"If you or your partner have an individual income of more than £50,000
If you or your partner have an individual income of more than £50,000, you may be liable to a tax charge called the 'High Income Child Benefit charge'.
You may decide not to get Child Benefit payments, because you don't want to be liable to the tax charge. It's important to still fill in a Child Benefit claim form, even if you don’t want to get the payments. This is because if you are entitled to receive Child Benefit, you can still qualify for credits to protect your State Pension."

Link to hmrc website here.

And no I don't work for them either but as dh definitely earns above £60k pa (and is not financially abusive) this was my only consideration when choosing whether or not to receive the benefit.

Lexilicious Tue 14-Jan-14 19:27:09

MrAnchovy, I'm staggered that the legislation would have two earners between 50-60k BOTH pay back the child benefit! We are likely to be in that situation for 13-14 tax year. For some reason (probably CB) I have been summoned into doing a tax return for 12-13 although my income isn't in the higher rate band at all. (It might have briefly been a bit into higher rate the year before. They did a load of recalculating my tax code, I had a new one about every other week for a period of 2011.)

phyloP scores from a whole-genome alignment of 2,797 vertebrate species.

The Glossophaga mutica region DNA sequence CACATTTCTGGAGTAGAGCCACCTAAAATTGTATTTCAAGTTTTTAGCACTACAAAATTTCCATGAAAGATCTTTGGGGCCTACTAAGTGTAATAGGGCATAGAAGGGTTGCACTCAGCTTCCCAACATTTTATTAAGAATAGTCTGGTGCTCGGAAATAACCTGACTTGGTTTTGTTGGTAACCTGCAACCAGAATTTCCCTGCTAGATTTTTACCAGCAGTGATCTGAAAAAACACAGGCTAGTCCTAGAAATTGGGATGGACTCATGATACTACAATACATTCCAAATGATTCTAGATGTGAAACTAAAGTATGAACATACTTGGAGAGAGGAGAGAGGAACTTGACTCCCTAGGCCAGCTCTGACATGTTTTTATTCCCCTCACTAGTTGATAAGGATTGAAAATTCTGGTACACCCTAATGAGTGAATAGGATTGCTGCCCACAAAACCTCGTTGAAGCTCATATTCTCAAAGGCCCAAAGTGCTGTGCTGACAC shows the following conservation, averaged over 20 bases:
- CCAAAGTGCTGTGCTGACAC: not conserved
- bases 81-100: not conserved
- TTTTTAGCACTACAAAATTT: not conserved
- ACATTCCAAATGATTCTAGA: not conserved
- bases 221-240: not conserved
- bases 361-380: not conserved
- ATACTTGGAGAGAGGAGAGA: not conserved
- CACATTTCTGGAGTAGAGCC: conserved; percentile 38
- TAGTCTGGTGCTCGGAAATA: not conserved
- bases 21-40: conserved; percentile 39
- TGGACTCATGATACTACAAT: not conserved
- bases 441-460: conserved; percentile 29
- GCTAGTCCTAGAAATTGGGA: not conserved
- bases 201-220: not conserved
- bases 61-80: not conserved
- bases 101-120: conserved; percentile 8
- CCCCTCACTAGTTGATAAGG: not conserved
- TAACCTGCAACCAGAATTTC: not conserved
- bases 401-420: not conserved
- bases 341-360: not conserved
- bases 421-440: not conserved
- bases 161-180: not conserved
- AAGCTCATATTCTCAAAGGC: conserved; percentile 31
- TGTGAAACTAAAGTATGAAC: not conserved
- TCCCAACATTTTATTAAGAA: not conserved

If I was higher rate and actually taking this years tax return seriously, I would have this question for you: do subscriptions to charitable organisations (e.g. English Heritage, Royal Horticultural Society) count as charitable donations? When I signed up for a direct debit annual membership they had a gift aid tick box, so they are getting the basic rate tax back from the Treasury. If I had paid HRT, would I get the other 20% back?

dannydyerismydad Wed 15-Jan-14 21:55:09

We've been continuing to claim CB as DH's basic salary is under the threshold. He usually gets a bonus that takes him over, but there's no guarantees as a bonus is a bonus, not a salary.

We've just done our self assessment forms, and despite HMRC clawing back our child benefit, what with pension relief and other tax reliefs, HMRC actually owes us over £300.

Had they not wanted to claw back CB, DH wouldn't have bothered filling in a tax return. I wonder how much the government will end up out of pocket over this nonsense.